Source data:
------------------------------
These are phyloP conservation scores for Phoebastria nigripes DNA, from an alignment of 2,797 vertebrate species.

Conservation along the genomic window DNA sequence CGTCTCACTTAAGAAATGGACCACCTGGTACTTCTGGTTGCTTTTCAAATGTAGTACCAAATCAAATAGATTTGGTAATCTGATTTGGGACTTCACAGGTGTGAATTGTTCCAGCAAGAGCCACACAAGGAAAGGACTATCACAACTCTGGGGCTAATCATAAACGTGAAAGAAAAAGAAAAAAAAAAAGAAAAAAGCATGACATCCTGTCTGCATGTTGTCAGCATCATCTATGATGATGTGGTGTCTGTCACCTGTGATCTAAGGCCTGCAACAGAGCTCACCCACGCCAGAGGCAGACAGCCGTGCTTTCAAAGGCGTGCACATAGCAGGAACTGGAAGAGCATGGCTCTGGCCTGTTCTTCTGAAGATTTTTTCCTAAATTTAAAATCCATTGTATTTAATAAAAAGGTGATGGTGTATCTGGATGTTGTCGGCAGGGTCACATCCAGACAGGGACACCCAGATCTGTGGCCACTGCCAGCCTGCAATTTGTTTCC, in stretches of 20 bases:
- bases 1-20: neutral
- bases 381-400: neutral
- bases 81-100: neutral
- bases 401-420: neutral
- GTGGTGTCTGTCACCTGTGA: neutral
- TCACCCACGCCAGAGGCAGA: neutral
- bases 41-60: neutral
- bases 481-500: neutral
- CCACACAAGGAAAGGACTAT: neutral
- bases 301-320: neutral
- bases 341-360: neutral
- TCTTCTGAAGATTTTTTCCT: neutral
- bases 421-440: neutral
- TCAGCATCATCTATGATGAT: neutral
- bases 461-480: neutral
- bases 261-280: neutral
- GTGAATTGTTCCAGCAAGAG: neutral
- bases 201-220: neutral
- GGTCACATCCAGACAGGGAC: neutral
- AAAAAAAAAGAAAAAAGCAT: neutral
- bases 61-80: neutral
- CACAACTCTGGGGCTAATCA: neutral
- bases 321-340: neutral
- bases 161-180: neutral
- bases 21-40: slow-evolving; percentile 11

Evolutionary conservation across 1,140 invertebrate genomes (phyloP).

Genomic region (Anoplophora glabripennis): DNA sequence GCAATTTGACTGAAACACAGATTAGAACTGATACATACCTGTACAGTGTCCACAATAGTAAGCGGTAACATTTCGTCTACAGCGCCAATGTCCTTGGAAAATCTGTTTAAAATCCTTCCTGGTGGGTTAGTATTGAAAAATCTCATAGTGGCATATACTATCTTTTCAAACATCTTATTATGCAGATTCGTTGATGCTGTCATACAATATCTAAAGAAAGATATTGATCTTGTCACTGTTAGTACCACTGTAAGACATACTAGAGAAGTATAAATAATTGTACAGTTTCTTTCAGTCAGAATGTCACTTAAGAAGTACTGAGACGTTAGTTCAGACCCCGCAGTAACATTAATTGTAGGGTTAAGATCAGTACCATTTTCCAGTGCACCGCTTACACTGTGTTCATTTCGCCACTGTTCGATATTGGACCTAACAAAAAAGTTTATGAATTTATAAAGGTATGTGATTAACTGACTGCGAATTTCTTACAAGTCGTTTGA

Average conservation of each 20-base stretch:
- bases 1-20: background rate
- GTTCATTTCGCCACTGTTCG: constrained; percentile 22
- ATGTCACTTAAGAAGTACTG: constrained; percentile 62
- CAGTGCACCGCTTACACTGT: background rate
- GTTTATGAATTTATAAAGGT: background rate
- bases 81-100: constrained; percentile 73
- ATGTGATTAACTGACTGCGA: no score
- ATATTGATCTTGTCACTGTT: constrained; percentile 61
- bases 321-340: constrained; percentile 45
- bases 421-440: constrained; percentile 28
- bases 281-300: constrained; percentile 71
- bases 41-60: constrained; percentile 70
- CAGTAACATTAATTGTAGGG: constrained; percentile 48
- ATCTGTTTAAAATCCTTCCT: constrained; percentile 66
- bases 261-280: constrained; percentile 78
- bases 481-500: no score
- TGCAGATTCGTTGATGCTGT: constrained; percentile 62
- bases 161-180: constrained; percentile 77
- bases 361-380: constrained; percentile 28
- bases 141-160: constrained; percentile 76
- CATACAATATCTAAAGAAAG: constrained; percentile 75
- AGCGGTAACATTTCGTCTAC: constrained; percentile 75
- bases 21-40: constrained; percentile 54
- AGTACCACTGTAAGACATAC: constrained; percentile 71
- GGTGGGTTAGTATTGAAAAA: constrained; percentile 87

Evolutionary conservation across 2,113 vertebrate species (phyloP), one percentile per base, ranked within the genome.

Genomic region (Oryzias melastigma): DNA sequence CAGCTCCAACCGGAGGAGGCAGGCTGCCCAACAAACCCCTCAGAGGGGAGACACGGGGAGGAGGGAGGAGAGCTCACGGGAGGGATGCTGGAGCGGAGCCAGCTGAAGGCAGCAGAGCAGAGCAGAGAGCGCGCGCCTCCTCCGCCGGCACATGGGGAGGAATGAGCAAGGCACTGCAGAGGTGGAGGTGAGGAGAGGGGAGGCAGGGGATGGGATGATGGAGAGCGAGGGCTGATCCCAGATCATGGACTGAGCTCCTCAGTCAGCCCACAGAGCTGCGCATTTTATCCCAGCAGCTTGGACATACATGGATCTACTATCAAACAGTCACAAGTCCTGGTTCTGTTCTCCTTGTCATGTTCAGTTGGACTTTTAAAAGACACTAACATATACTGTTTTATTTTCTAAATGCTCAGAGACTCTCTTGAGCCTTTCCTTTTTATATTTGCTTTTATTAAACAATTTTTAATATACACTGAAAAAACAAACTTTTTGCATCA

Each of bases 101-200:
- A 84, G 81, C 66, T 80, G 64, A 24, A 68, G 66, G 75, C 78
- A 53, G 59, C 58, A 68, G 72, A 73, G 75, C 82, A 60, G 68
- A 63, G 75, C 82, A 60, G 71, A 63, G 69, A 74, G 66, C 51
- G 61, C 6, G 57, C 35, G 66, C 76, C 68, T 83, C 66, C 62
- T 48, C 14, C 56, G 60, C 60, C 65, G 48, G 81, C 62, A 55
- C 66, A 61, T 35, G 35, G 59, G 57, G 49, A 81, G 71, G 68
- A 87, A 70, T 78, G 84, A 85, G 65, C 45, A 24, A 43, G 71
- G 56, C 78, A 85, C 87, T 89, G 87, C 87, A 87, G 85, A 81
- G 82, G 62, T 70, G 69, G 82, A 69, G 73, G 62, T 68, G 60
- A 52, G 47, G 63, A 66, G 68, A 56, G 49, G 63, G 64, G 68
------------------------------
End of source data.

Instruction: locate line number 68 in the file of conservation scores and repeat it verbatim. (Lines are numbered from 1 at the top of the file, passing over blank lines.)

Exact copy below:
- A 52, G 47, G 63, A 66, G 68, A 56, G 49, G 63, G 64, G 68